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J Neurosci. 1997 Jan 15;17(2):646-58.

A transcription-dependent switch controls competence of adult neurons for distinct modes of axon growth.

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  • 1Department of Neurobiology, Duke University Medical Center, Durham, North Carolina 27710, USA.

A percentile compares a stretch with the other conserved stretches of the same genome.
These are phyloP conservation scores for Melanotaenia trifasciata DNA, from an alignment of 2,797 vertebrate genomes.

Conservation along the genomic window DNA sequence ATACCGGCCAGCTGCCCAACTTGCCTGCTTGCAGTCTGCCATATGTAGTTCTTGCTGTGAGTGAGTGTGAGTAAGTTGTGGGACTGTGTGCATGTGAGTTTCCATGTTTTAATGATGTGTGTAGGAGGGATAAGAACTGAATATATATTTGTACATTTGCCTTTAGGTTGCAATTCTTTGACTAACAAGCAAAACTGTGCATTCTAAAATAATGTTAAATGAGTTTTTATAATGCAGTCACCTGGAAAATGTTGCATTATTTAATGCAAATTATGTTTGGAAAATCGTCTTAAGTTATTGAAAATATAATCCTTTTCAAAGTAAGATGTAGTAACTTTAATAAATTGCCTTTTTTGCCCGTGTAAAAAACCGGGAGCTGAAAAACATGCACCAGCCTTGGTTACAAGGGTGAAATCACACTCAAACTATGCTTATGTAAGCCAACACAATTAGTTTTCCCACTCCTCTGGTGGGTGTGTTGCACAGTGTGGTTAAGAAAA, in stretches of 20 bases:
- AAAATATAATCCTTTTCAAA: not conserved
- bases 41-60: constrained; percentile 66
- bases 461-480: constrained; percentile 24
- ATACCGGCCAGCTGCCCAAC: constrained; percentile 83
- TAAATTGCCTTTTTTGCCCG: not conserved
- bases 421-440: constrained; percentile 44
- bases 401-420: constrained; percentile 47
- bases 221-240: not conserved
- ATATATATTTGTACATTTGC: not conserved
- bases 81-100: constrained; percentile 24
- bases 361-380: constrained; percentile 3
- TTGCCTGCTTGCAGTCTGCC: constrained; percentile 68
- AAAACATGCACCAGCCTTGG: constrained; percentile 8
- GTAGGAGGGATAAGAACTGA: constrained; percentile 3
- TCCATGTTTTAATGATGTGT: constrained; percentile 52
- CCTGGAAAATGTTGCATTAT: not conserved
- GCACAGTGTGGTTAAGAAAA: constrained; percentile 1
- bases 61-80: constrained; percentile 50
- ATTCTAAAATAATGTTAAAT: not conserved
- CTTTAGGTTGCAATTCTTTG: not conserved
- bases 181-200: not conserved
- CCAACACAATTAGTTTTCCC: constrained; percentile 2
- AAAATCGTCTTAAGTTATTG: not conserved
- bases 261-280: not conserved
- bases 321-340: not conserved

Although maturing neurons undergo a precipitous decline in the expression of genes associated with developmental axon growth, structural changes in axon arbors occur in the adult nervous system under both normal and pathological conditions. Furthermore, some neurons support extensive regrowth of long axons after nerve injury. Analysis of adult dorsal root ganglion (DRG) neurons in culture now shows that competence for distinct types of axon growth depends on different patterns of gene expression. In the absence of ongoing transcription, newly isolated neurons can extend compact, highly branched arbors during the first day in culture. Neurons subjected to peripheral axon injury 2-7 d before plating support a distinct mode of growth characterized by rapid extension of long, sparsely branched axons. A transition from "arborizing" to "elongating" growth occurs in naive adult neurons after approximately 24 hr in culture but requires a discrete period of new transcription after removal of the ganglia from the intact animal. Thus, peripheral axotomy-by nerve crush or during removal of DRGs--induces a transcription-dependent change that alters the type of axon growth that can be executed by these adult neurons. This transition appears to be triggered, in large part, by interruption of retrogradely transported signals, because blocking axonal transport in vivo can elicit competence for elongating growth in many DRG neurons. In contrast to peripheral axotomy, interruption of the centrally projecting axons of DRG neurons in vivo leads to subsequent growth in vitro that is intermediate between "arborizing" and "elongating" growth. This suggests that the transition between these two modes of growth is a multistep process and that individual steps may be regulated separately. These observations together suggest that structural remodeling in the adult nervous system need not involve the same molecular apparatus as long axon growth during development and regeneration.

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